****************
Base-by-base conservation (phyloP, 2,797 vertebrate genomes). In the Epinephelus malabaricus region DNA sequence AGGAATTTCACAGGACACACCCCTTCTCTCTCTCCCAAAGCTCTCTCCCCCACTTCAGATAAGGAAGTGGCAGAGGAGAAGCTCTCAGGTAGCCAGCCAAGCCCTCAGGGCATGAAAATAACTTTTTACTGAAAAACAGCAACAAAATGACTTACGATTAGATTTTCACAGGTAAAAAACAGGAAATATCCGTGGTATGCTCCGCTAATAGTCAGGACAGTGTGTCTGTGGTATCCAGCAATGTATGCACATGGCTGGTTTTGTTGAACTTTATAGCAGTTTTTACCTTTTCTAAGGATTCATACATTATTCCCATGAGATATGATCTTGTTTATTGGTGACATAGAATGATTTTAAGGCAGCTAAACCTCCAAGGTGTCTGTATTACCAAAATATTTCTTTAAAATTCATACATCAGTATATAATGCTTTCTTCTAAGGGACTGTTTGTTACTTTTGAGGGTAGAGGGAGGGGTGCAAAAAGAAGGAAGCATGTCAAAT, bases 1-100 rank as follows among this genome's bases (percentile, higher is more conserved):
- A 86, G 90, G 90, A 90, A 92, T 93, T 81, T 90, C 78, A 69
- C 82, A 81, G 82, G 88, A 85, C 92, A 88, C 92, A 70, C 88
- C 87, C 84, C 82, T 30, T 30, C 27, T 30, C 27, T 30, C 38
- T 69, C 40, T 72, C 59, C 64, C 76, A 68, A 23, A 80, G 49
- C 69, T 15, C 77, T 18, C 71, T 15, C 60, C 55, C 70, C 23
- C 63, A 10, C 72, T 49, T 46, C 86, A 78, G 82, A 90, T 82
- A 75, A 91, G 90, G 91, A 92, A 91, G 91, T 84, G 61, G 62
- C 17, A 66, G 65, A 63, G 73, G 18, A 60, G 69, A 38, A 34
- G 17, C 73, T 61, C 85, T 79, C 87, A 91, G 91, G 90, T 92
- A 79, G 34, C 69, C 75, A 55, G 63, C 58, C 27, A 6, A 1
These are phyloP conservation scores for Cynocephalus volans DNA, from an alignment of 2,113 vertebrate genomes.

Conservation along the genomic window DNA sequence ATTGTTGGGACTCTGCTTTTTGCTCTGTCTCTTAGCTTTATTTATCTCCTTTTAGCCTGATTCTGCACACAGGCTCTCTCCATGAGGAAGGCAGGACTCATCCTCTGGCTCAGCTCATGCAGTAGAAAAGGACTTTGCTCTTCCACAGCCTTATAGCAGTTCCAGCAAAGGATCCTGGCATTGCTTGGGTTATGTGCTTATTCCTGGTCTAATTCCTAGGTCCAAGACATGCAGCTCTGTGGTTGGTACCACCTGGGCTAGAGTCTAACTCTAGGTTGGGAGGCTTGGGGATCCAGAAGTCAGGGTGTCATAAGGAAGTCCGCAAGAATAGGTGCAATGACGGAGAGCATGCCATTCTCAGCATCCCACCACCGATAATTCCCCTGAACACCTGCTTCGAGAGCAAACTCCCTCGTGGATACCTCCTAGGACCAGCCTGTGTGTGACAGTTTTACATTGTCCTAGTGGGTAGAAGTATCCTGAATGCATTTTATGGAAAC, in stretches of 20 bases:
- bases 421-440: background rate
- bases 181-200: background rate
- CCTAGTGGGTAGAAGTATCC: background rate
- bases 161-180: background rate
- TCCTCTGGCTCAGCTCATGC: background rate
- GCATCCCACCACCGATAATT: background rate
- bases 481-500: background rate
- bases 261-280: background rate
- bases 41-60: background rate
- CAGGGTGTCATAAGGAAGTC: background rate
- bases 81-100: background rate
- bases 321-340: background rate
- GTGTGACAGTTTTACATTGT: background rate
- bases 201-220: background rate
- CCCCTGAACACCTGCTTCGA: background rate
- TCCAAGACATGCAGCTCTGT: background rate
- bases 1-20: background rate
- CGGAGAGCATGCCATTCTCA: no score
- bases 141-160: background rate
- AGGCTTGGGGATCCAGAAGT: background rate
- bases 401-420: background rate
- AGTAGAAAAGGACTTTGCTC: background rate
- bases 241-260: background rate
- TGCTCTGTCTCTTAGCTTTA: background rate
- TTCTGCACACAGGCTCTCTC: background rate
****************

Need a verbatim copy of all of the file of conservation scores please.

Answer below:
Base-by-base conservation (phyloP, 2,797 vertebrate genomes). In the Epinephelus malabaricus region DNA sequence AGGAATTTCACAGGACACACCCCTTCTCTCTCTCCCAAAGCTCTCTCCCCCACTTCAGATAAGGAAGTGGCAGAGGAGAAGCTCTCAGGTAGCCAGCCAAGCCCTCAGGGCATGAAAATAACTTTTTACTGAAAAACAGCAACAAAATGACTTACGATTAGATTTTCACAGGTAAAAAACAGGAAATATCCGTGGTATGCTCCGCTAATAGTCAGGACAGTGTGTCTGTGGTATCCAGCAATGTATGCACATGGCTGGTTTTGTTGAACTTTATAGCAGTTTTTACCTTTTCTAAGGATTCATACATTATTCCCATGAGATATGATCTTGTTTATTGGTGACATAGAATGATTTTAAGGCAGCTAAACCTCCAAGGTGTCTGTATTACCAAAATATTTCTTTAAAATTCATACATCAGTATATAATGCTTTCTTCTAAGGGACTGTTTGTTACTTTTGAGGGTAGAGGGAGGGGTGCAAAAAGAAGGAAGCATGTCAAAT, bases 1-100 rank as follows among this genome's bases (percentile, higher is more conserved):
- A 86, G 90, G 90, A 90, A 92, T 93, T 81, T 90, C 78, A 69
- C 82, A 81, G 82, G 88, A 85, C 92, A 88, C 92, A 70, C 88
- C 87, C 84, C 82, T 30, T 30, C 27, T 30, C 27, T 30, C 38
- T 69, C 40, T 72, C 59, C 64, C 76, A 68, A 23, A 80, G 49
- C 69, T 15, C 77, T 18, C 71, T 15, C 60, C 55, C 70, C 23
- C 63, A 10, C 72, T 49, T 46, C 86, A 78, G 82, A 90, T 82
- A 75, A 91, G 90, G 91, A 92, A 91, G 91, T 84, G 61, G 62
- C 17, A 66, G 65, A 63, G 73, G 18, A 60, G 69, A 38, A 34
- G 17, C 73, T 61, C 85, T 79, C 87, A 91, G 91, G 90, T 92
- A 79, G 34, C 69, C 75, A 55, G 63, C 58, C 27, A 6, A 1
These are phyloP conservation scores for Cynocephalus volans DNA, from an alignment of 2,113 vertebrate genomes.

Conservation along the genomic window DNA sequence ATTGTTGGGACTCTGCTTTTTGCTCTGTCTCTTAGCTTTATTTATCTCCTTTTAGCCTGATTCTGCACACAGGCTCTCTCCATGAGGAAGGCAGGACTCATCCTCTGGCTCAGCTCATGCAGTAGAAAAGGACTTTGCTCTTCCACAGCCTTATAGCAGTTCCAGCAAAGGATCCTGGCATTGCTTGGGTTATGTGCTTATTCCTGGTCTAATTCCTAGGTCCAAGACATGCAGCTCTGTGGTTGGTACCACCTGGGCTAGAGTCTAACTCTAGGTTGGGAGGCTTGGGGATCCAGAAGTCAGGGTGTCATAAGGAAGTCCGCAAGAATAGGTGCAATGACGGAGAGCATGCCATTCTCAGCATCCCACCACCGATAATTCCCCTGAACACCTGCTTCGAGAGCAAACTCCCTCGTGGATACCTCCTAGGACCAGCCTGTGTGTGACAGTTTTACATTGTCCTAGTGGGTAGAAGTATCCTGAATGCATTTTATGGAAAC, in stretches of 20 bases:
- bases 421-440: background rate
- bases 181-200: background rate
- CCTAGTGGGTAGAAGTATCC: background rate
- bases 161-180: background rate
- TCCTCTGGCTCAGCTCATGC: background rate
- GCATCCCACCACCGATAATT: background rate
- bases 481-500: background rate
- bases 261-280: background rate
- bases 41-60: background rate
- CAGGGTGTCATAAGGAAGTC: background rate
- bases 81-100: background rate
- bases 321-340: background rate
- GTGTGACAGTTTTACATTGT: background rate
- bases 201-220: background rate
- CCCCTGAACACCTGCTTCGA: background rate
- TCCAAGACATGCAGCTCTGT: background rate
- bases 1-20: background rate
- CGGAGAGCATGCCATTCTCA: no score
- bases 141-160: background rate
- AGGCTTGGGGATCCAGAAGT: background rate
- bases 401-420: background rate
- AGTAGAAAAGGACTTTGCTC: background rate
- bases 241-260: background rate
- TGCTCTGTCTCTTAGCTTTA: background rate
- TTCTGCACACAGGCTCTCTC: background rate